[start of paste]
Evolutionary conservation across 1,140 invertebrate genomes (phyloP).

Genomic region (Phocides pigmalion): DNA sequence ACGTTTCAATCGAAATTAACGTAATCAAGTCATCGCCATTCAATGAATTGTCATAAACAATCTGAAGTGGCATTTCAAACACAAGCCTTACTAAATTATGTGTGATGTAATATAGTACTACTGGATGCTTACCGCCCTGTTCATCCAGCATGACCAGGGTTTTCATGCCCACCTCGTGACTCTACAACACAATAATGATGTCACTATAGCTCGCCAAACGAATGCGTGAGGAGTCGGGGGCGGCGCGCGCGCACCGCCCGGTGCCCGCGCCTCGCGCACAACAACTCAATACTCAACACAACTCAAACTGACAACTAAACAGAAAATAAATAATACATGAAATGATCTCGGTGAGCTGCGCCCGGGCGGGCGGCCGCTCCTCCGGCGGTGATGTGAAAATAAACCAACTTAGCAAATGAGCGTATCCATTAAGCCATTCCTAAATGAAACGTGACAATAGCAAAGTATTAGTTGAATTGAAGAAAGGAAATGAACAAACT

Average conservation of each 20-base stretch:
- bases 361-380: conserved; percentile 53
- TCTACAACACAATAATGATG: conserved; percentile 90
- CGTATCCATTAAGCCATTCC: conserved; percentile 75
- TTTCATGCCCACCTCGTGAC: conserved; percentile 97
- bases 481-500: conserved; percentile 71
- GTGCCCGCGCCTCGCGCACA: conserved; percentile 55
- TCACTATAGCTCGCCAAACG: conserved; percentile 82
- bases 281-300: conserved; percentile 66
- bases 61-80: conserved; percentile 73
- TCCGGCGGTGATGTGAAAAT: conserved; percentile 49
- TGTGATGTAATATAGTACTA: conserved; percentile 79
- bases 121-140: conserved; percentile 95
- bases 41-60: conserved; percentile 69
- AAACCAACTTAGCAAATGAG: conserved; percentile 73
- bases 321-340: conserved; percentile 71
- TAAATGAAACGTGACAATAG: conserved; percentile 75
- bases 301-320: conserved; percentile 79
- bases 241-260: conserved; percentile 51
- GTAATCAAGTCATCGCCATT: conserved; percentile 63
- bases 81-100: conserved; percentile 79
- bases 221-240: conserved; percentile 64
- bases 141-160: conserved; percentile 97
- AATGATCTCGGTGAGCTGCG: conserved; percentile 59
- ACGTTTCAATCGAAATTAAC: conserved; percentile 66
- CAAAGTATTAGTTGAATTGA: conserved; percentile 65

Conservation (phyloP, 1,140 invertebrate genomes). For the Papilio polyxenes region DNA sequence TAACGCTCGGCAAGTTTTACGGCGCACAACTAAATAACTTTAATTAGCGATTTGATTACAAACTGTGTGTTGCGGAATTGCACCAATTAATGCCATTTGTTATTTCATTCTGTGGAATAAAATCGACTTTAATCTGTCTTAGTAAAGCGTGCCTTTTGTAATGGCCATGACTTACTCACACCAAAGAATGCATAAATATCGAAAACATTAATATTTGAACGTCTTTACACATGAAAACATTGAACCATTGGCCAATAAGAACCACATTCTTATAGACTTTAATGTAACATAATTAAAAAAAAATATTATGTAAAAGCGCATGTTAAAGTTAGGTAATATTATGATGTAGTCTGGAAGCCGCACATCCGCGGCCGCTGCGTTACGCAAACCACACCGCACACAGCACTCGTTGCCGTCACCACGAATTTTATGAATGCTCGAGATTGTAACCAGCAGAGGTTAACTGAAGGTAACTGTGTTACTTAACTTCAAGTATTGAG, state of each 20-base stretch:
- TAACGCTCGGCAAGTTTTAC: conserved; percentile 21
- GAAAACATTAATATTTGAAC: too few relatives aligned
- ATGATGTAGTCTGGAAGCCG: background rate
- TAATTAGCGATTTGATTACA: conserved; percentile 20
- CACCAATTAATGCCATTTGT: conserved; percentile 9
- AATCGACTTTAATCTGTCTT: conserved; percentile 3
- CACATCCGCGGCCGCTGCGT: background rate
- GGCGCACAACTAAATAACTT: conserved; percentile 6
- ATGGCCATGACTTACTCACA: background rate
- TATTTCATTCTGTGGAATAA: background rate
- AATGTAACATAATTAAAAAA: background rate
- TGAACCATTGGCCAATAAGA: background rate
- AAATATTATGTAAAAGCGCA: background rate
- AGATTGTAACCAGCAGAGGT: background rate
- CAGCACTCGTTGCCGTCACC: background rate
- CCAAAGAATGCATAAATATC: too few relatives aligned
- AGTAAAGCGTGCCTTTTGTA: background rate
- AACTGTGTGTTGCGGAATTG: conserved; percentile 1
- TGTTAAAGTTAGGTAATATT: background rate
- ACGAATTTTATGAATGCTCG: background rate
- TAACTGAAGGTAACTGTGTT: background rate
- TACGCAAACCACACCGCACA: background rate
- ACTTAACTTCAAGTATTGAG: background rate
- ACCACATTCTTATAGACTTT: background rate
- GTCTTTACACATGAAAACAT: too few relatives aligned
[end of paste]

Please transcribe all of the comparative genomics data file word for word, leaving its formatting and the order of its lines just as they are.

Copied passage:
Evolutionary conservation across 1,140 invertebrate genomes (phyloP).

Genomic region (Phocides pigmalion): DNA sequence ACGTTTCAATCGAAATTAACGTAATCAAGTCATCGCCATTCAATGAATTGTCATAAACAATCTGAAGTGGCATTTCAAACACAAGCCTTACTAAATTATGTGTGATGTAATATAGTACTACTGGATGCTTACCGCCCTGTTCATCCAGCATGACCAGGGTTTTCATGCCCACCTCGTGACTCTACAACACAATAATGATGTCACTATAGCTCGCCAAACGAATGCGTGAGGAGTCGGGGGCGGCGCGCGCGCACCGCCCGGTGCCCGCGCCTCGCGCACAACAACTCAATACTCAACACAACTCAAACTGACAACTAAACAGAAAATAAATAATACATGAAATGATCTCGGTGAGCTGCGCCCGGGCGGGCGGCCGCTCCTCCGGCGGTGATGTGAAAATAAACCAACTTAGCAAATGAGCGTATCCATTAAGCCATTCCTAAATGAAACGTGACAATAGCAAAGTATTAGTTGAATTGAAGAAAGGAAATGAACAAACT

Average conservation of each 20-base stretch:
- bases 361-380: conserved; percentile 53
- TCTACAACACAATAATGATG: conserved; percentile 90
- CGTATCCATTAAGCCATTCC: conserved; percentile 75
- TTTCATGCCCACCTCGTGAC: conserved; percentile 97
- bases 481-500: conserved; percentile 71
- GTGCCCGCGCCTCGCGCACA: conserved; percentile 55
- TCACTATAGCTCGCCAAACG: conserved; percentile 82
- bases 281-300: conserved; percentile 66
- bases 61-80: conserved; percentile 73
- TCCGGCGGTGATGTGAAAAT: conserved; percentile 49
- TGTGATGTAATATAGTACTA: conserved; percentile 79
- bases 121-140: conserved; percentile 95
- bases 41-60: conserved; percentile 69
- AAACCAACTTAGCAAATGAG: conserved; percentile 73
- bases 321-340: conserved; percentile 71
- TAAATGAAACGTGACAATAG: conserved; percentile 75
- bases 301-320: conserved; percentile 79
- bases 241-260: conserved; percentile 51
- GTAATCAAGTCATCGCCATT: conserved; percentile 63
- bases 81-100: conserved; percentile 79
- bases 221-240: conserved; percentile 64
- bases 141-160: conserved; percentile 97
- AATGATCTCGGTGAGCTGCG: conserved; percentile 59
- ACGTTTCAATCGAAATTAAC: conserved; percentile 66
- CAAAGTATTAGTTGAATTGA: conserved; percentile 65

Conservation (phyloP, 1,140 invertebrate genomes). For the Papilio polyxenes region DNA sequence TAACGCTCGGCAAGTTTTACGGCGCACAACTAAATAACTTTAATTAGCGATTTGATTACAAACTGTGTGTTGCGGAATTGCACCAATTAATGCCATTTGTTATTTCATTCTGTGGAATAAAATCGACTTTAATCTGTCTTAGTAAAGCGTGCCTTTTGTAATGGCCATGACTTACTCACACCAAAGAATGCATAAATATCGAAAACATTAATATTTGAACGTCTTTACACATGAAAACATTGAACCATTGGCCAATAAGAACCACATTCTTATAGACTTTAATGTAACATAATTAAAAAAAAATATTATGTAAAAGCGCATGTTAAAGTTAGGTAATATTATGATGTAGTCTGGAAGCCGCACATCCGCGGCCGCTGCGTTACGCAAACCACACCGCACACAGCACTCGTTGCCGTCACCACGAATTTTATGAATGCTCGAGATTGTAACCAGCAGAGGTTAACTGAAGGTAACTGTGTTACTTAACTTCAAGTATTGAG, state of each 20-base stretch:
- TAACGCTCGGCAAGTTTTAC: conserved; percentile 21
- GAAAACATTAATATTTGAAC: too few relatives aligned
- ATGATGTAGTCTGGAAGCCG: background rate
- TAATTAGCGATTTGATTACA: conserved; percentile 20
- CACCAATTAATGCCATTTGT: conserved; percentile 9
- AATCGACTTTAATCTGTCTT: conserved; percentile 3
- CACATCCGCGGCCGCTGCGT: background rate
- GGCGCACAACTAAATAACTT: conserved; percentile 6
- ATGGCCATGACTTACTCACA: background rate
- TATTTCATTCTGTGGAATAA: background rate
- AATGTAACATAATTAAAAAA: background rate
- TGAACCATTGGCCAATAAGA: background rate
- AAATATTATGTAAAAGCGCA: background rate
- AGATTGTAACCAGCAGAGGT: background rate
- CAGCACTCGTTGCCGTCACC: background rate
- CCAAAGAATGCATAAATATC: too few relatives aligned
- AGTAAAGCGTGCCTTTTGTA: background rate
- AACTGTGTGTTGCGGAATTG: conserved; percentile 1
- TGTTAAAGTTAGGTAATATT: background rate
- ACGAATTTTATGAATGCTCG: background rate
- TAACTGAAGGTAACTGTGTT: background rate
- TACGCAAACCACACCGCACA: background rate
- ACTTAACTTCAAGTATTGAG: background rate
- ACCACATTCTTATAGACTTT: background rate
- GTCTTTACACATGAAAACAT: too few relatives aligned